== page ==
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    Sorry i couldn't answer your question but pretty cool to hear you're touring there being a non-lebanese (at least i assume you're not Lebanese )

    One tip - if you're going to Qadisha Valley, DO NOT follow google maps directions. it will take you to some random house lol. instead, follow the signs or ask locals.
    Yea, I really regret not visiting Syria and Lebanon back before the conflicts started though it seems Lebanon is generally quite safe now. I'm not 100% sure if I'll go to Tripoli though.

    We're getting around by public transport / taxis as I don't really want to deal with the hassle of renting a car given how the driving is.

    For Qadisha, I think our plan will be to hire a taxi from Byblos for the day and check out the Cedars, Qadisha Valley, and Baatara Gorge Waterfall.

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    I wouldn't want to drive in Lebanon either - I've driven all over the USA and Canada and that's perfectly fine for me, but the one other country I've driven in (the UK) was super stressful, mainly because of the narrower roads once you get off the motorways, the RHD (I'm used to making quick glances to my left and longer ones to my right - it's flipped with RHD), plus having to constantly remind myself that the left lane is the slow lane, lol. They drive on the right in Lebanon, but my main concern would be the high number of military checkpoints on the highways that I'd have to stop for if I was driving.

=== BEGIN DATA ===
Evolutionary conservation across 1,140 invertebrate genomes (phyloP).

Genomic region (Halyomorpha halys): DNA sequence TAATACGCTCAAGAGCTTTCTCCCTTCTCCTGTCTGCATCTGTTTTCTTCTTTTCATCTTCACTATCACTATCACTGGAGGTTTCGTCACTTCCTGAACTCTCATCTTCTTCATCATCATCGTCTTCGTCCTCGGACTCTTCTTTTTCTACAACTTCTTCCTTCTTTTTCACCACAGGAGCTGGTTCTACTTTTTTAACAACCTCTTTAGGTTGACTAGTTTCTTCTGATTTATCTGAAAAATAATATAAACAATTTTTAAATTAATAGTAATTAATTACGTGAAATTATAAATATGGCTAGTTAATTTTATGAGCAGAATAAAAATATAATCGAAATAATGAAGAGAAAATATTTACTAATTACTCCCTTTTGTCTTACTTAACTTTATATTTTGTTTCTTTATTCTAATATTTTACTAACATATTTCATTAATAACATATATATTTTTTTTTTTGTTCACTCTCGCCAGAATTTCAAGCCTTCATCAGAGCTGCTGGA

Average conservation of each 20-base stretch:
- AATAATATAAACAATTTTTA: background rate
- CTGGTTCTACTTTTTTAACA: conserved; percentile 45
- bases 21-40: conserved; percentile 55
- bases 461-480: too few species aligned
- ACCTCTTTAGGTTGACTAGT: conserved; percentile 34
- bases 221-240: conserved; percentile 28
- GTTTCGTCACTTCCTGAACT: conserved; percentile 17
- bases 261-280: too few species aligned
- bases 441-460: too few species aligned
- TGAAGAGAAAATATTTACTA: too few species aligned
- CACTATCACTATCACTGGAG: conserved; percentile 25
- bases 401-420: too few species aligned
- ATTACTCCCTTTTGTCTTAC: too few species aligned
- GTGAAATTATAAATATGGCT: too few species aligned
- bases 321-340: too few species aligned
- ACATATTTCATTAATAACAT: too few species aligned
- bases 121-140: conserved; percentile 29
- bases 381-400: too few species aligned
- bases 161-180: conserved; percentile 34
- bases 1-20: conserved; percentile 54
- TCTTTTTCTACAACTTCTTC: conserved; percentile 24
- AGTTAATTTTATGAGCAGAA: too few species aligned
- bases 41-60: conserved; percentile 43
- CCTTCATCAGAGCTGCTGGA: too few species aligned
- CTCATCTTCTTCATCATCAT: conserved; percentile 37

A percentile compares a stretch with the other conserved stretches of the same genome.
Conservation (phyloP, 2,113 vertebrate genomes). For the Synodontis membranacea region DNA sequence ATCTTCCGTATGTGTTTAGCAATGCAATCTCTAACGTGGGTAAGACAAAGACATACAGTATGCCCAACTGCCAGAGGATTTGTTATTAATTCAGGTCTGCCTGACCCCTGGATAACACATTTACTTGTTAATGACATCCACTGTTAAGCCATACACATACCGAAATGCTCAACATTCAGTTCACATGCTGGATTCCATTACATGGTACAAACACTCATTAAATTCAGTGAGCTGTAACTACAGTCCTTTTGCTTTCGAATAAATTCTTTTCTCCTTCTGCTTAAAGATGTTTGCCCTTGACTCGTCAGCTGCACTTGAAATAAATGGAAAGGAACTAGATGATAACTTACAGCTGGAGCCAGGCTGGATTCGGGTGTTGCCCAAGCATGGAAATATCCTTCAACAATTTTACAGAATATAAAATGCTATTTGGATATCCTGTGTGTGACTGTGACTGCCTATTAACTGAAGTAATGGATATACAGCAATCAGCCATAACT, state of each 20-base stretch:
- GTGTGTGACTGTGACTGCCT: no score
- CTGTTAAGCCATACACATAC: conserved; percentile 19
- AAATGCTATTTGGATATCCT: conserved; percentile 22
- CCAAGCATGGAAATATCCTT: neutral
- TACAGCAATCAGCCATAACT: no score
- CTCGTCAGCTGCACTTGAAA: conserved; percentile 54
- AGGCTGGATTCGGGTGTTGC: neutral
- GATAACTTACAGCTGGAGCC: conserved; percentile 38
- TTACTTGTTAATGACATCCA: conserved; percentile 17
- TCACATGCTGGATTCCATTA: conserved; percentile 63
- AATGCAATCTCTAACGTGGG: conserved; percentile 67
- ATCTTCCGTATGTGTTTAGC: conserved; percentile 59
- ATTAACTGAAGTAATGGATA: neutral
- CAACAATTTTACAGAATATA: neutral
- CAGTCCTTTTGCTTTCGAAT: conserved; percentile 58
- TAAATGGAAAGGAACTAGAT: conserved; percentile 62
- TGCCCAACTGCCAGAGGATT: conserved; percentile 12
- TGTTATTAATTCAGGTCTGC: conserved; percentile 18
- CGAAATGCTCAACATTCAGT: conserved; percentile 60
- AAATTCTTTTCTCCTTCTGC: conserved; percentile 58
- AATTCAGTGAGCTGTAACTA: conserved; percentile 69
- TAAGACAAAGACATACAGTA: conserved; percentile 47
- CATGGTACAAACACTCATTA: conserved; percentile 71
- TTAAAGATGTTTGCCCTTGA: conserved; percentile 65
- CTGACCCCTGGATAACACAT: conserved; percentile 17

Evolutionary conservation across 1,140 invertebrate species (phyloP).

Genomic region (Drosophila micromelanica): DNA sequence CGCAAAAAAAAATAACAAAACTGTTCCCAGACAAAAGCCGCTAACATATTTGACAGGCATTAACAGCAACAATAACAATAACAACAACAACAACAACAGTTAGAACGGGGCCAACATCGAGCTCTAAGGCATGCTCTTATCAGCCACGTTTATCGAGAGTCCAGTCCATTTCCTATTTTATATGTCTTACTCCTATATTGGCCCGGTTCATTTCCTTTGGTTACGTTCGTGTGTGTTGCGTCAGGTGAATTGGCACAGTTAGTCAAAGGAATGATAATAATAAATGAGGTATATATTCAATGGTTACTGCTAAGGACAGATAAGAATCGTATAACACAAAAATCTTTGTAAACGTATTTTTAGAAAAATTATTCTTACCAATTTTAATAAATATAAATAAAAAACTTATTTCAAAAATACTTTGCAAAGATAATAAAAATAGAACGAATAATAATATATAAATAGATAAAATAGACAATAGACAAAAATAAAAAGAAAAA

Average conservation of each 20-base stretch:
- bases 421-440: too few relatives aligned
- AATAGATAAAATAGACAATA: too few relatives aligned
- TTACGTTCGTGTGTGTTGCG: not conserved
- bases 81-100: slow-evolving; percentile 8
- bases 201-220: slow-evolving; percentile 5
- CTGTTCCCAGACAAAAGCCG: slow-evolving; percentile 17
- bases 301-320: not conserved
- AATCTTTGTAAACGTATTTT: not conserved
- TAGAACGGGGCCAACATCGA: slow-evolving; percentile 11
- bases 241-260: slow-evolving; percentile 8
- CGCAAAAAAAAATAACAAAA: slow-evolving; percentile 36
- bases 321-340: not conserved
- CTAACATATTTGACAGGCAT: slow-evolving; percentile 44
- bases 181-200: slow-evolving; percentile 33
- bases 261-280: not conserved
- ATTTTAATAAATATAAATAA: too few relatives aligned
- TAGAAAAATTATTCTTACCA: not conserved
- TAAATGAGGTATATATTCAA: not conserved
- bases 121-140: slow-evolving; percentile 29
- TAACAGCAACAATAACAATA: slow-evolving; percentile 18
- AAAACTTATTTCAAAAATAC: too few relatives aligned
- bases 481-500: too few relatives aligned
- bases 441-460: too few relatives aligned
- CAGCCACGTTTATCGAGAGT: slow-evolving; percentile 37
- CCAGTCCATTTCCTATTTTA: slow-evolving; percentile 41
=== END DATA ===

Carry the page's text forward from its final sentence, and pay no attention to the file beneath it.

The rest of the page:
I stayed in the same hotel in the Hamra district of Beirut for a week, and took day tours with a company. One daytrip went out to the Bekka Valley (Anjar, Baalbek and a winery), another to Tyre, Sidon and Maghdouche, another around Beirut, Beiteddine and Deir El Qamar, plus one more to Byblos, Jeita Grotto and Harissa. Lebanon is of course a very compact country (with Beirut right in the centre), so daily day trips from Beirut allowed me to see almost the entire country (minus Tripoli). I couldn't book most of these tours far in advance as they weren't bookable online when I visited Lebanon 3 years ago. The visit to Baalbek (the best preserved Roman ruins I've seen) and the walk through the cedars (never before or since smelt pine as fresh/nice as I did on this trek) were two big highlights for me. I thought that the prices were very reasonable for me at the time - just over $100 CAD per person for a full day trip that included rountrip transportation to/from your hotel and lunch. You'll also meet some more experienced/intrepid travellers in Lebanon, which was a plus for me.

    I'm not at all affiliated with this company but I went with them for all my day tours in Lebanon and really enjoyed it - http://www.nakhal.com/Lebanon/daily-tours
    Last edited by Gainsbarre; 04-05-2019 at 08:18 AM.

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    Quote Originally Posted by davidI View Post
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    We're getting around by public transport / taxis as I don't really want to deal with the hassle of renting a car given how the driving is.
    Quote Originally Posted by Gainsbarre View Post
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    I wouldn't want to drive in Lebanon either - I've driven all over the USA and Canada and that's perfectly fine for me, but the one other country I've driven in (the UK) was super stressful, mainly because of the narrower roads once you get off the motorways, the RHD (I'm used to making quick glances to my left and longer ones to my right - it's flipped with RHD), plus having to constantly remind myself that the left lane is the slow lane, lol. They drive on the right in Lebanon, but my main concern would be the high number of military checkpoints on the highways that I'd have to stop for if I was driving.